Indeed. Mr. Antolini’s words may seem a little trite, but they’re probably just the right thing for Holden’s teenage ears. Neither deep depression nor the certainty that everyone is a ruthless phony is a new idea; the truth, as Holden is right on the verge of knowing, is much more complicated, and irreducible. It’s a lesson we could stand to learn, too.


Booklog: Blankets

June 18, 2007

Craig Thompson
Read: 6.8.07
Rating: Very Good

It’s a rare thing, reading a book that aligns so closely with one’s own experience. It’s also deeply unsettling. As I turned the pages of Craig Thompson’s admirable Blankets, I couldn’t help but marvel at its resonance with my own teenage years. If I aligned the text with my own life, the point for point matches wouldn’t be all that many, but a heavy handful of the scenes and episodes depicted so perfectly in Blankets were eerie in their similarity; I couldn’t shake the feeling that I was reliving key events that are now distant memories.

Craig Thompson’s 582-page “illustrated novel” works back in forth in time between the childhood of the narrator (also named Craig Thompson, so this clearly borders on memoir) and his senior year of high-school, when he meets and falls in love with a girl named Raina. Thompson has said that his novel is primarily about the experience of sleeping with someone for the first time, and it is a love story first and foremost, but the teenage Craig’s emergence from a childhood full of fervent evangelical Christianity is what gives Blankets its emotional depth. Craig and Raina meet at a Christian winter camp: she is clearly, of the two, the less enraptured of the with the whole scene, and her free-loving attitude brings Craig out of his half-committed, half-doubtful shell. Sadly, the week too quickly comes to an end, and the new lovers — who are clearly infatuated with each other but not willing to assign the “girlfriend/boyfriend” label — must part: Craig lives in Wisconsin, Raina in Michigan. They commence a fruitful correspondence, sending sketches (Craig), poems (Raina), mix-tapes, and letters to one another, before Craig arranges a visit to Raina’s house over Christmas break. This one-week of pure bliss, as the two savor in each other’s company as only first-time lovers can, is the book’s centerpiece.

Raina’s parents are newly-separated, and planning to divorce: this unfortunate circumstance gives the young lovers a glorious stretch of unsupervised freedom. One the second day of the visit, Raina asks Craig to sleep in her bed, so that they do not have to say goodnight and part ways, and he hesitates but agrees after they decide to set the alarm for 5 am so Craig can slip back into the guest room undetected. This stretch of panels was my favorite part of the book, and I’d be lying if I said I wasn’t tearing up as I read. As Raina is getting ready for bed, Craig changes into his pajamas and he recites appropriate Bible verses to himself: “Flee fornication. Every sin that a man doeth is without the body; but he that commiteth fornication sinneth against his own body” (1 Corinthians 6:18); “Can a man take fire into his bosum and his clothes not be burned? — Can he go upon hot coals, and his feet not be burned?” (Proverbs 6:28). He begins to sweat as he considers his fears, but then Raina reenters, and on the next page she is drawn as an angel in white, and Song of Solomon comes to Craig’s mind: “All beautiful you are, my darling; there is no flaw in you. You have stolen my heart, my sister, my bride; you have stolen my heart with one glance of your eyes” (4:7,9). After a night of pure bliss (there is no fornication; they merely fall asleep in each other’s arms), Craig returns to the guest room, offering prayers of thankfulness to God. He stops to think, “Perhaps I should feel guilty” but realizes that this is false; he in fact feels “as clean and pure as the snow” which is falling outside.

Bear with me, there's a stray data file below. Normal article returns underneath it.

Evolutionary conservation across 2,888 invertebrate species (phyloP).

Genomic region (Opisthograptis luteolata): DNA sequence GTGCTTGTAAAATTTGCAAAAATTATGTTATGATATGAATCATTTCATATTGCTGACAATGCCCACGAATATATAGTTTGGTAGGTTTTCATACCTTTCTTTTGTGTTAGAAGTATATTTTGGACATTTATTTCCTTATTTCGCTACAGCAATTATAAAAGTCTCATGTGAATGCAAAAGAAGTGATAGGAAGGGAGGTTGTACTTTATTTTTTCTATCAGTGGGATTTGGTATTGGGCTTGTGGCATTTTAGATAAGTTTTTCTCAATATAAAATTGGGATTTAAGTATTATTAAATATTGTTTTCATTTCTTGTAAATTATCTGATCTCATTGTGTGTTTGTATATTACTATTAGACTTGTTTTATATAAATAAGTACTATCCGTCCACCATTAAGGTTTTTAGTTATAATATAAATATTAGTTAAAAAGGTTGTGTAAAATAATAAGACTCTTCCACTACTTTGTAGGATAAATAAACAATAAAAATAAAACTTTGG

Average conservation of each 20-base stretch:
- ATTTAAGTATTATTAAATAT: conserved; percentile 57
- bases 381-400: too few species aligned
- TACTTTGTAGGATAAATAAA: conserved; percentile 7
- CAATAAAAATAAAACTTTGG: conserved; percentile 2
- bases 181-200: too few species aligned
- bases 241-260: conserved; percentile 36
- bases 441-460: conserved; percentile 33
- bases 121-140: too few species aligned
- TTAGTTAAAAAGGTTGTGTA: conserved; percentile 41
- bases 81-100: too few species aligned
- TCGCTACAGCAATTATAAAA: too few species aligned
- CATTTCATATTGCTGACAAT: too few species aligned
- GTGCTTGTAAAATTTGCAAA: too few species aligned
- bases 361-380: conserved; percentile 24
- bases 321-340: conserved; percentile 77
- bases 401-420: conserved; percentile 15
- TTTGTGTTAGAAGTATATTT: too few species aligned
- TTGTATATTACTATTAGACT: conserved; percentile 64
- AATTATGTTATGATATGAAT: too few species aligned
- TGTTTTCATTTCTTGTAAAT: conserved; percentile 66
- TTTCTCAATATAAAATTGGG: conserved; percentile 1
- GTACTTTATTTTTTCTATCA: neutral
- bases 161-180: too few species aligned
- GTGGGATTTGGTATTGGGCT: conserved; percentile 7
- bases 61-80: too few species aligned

Blankets beautifully tells the story of a young man who overcomes his upbringing, and the feelings of distrust towards the earthly and the body that dominated it. Through a tale of new love and self-discovery, Craig emerges victorious, triumphing over the limited, demeaning world-view that shaped his childhood. I could offer a few passing critiques about Thompson’s style and the few times his sweetness becomes saccharine, but instead I’ll say this: if you’re looking to break into the world of graphic novels, but don’t consider yourself a reader of comic books, Blankets would be a fantastic place to begin.


Best of On the Web: Number 2

June 15, 2007

Here’s a selection of the latest and greatest items I’ve encountered while foraging about in the world wide web:

  • Sadly, the graveyard where Shelley and Keats rest is in disrepair and may have to close.
  • Litlove finished reading Philp Roth’s The Human Stain last week, and now I feel a strong desire to read it myself — what a review!
  • more thought-provoking reviews from the blogosphere: Bookstorm reconsiders his initial reaction to Umberto Eco’s The Name of the Rose.
  • Lionel Trilling on the little magazine: “They are snickered at and snubbed, sometimes deservedly, and no one would venture to say in a precise way just what effect they have . . . except that they keep a countercurrent moving which perhaps no one will be fully aware of until it ceases to move.” Here’s a list featuring ten of the best.
  • This June we celebrate the 40th anniversary of one of modernity’s greatest novels, One Hundred Years of Solitude. Ilan Stavans considers its influence and legacy in the Chronicle: